Famed Michigan Solar House set to make cross-state trip

Posted at 4:56 PM, Mar 27, 2017
and last updated 2017-03-27 16:56:22-04

After being an exhibit for people to see, and walk-through, for more than a decade the famed Michigan solar house becomes a home.

In the process one of the weirdest scenes will unfold on Michigan roads.

The one-time award winning solar concept home is being deconstructed and will soon be driven from Ann Arbor to Evart, Michigan with the help of six trailers.

“It’s very odd because you can see right through it,” said Rob Patterson, the Meadowlark Design + Build worker overseeing the deconstruction of the famed home. “They’re basically big ovals that you’ll see going down the road.”

The Michigan solar house, also known as MiSO, was the original concept of a tiny home. It was meant to be mobile, and self-sufficient using solar energy collected by rooftop solar panels to create electricity and heat for the home. The aluminum home is also constructed in such a way to stay cooler than you would expect in the winter.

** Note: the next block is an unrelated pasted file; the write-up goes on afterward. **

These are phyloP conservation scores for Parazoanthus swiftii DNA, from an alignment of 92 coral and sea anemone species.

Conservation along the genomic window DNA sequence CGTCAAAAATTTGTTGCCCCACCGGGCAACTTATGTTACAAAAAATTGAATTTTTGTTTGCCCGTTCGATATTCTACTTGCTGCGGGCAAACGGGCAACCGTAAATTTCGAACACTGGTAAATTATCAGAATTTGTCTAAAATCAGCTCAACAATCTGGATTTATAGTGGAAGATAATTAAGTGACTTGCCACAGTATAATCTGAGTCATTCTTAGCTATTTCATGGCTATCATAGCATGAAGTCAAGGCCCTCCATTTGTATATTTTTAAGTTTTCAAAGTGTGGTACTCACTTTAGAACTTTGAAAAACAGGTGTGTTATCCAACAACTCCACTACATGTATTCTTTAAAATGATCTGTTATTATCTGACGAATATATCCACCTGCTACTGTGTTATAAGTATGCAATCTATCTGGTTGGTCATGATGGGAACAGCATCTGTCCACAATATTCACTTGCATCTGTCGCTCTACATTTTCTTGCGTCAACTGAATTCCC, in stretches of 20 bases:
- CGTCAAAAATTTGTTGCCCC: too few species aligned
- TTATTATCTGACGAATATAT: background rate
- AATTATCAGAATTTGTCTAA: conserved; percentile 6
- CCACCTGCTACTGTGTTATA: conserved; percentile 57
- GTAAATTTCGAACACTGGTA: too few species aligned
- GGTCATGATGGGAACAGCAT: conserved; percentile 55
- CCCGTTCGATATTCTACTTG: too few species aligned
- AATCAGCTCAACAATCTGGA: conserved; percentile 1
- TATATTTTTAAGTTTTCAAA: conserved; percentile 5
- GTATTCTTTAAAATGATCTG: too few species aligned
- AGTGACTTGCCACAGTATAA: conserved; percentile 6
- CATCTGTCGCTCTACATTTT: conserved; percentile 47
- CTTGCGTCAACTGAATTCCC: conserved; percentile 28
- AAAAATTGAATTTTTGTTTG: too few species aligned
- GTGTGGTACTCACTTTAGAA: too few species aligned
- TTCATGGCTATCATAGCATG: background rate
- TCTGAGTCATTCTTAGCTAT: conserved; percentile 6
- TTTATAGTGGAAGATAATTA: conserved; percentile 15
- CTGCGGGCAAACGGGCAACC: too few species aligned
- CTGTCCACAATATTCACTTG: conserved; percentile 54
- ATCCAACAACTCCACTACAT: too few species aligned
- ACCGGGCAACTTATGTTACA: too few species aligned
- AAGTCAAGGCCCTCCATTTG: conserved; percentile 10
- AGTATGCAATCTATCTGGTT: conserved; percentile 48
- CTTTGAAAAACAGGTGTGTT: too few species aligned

MiSo was designed by a handful of University of Michigan students back in 2005. It’s been sitting at the Matthei Botanical Gardens in Ann Arbor ever since.

The home looks like a gigantic aluminum shell currently, but when fully assembled it forms a 660 square-foot award winning solar-powered home. The design was a hit at the 2005 Solar Decathlon in Washington, DC.

“This isn’t similar to anything we’ve ever done before,” said Patterson, noting that there is no instruction manual on taking it apart or putting it back together.

There are, however, two former students that helped design the home now working with the company that was hired to deconstruct it.

The couple who snatched up the home once it went on the auction block earlier this year also have a unique connection.

"We have an emotional connection to the MiSo, as Matt and I had our first date at the Matthaei Botanical Gardens, and were married there in 2015," said Lisa Gunneson, a natural health therapist and educator.

Monday marked the first day that construction crews began to disassemble the home. The work will continue Tuesday, and the sections of the home will likely hit the road on Tuesday afternoon.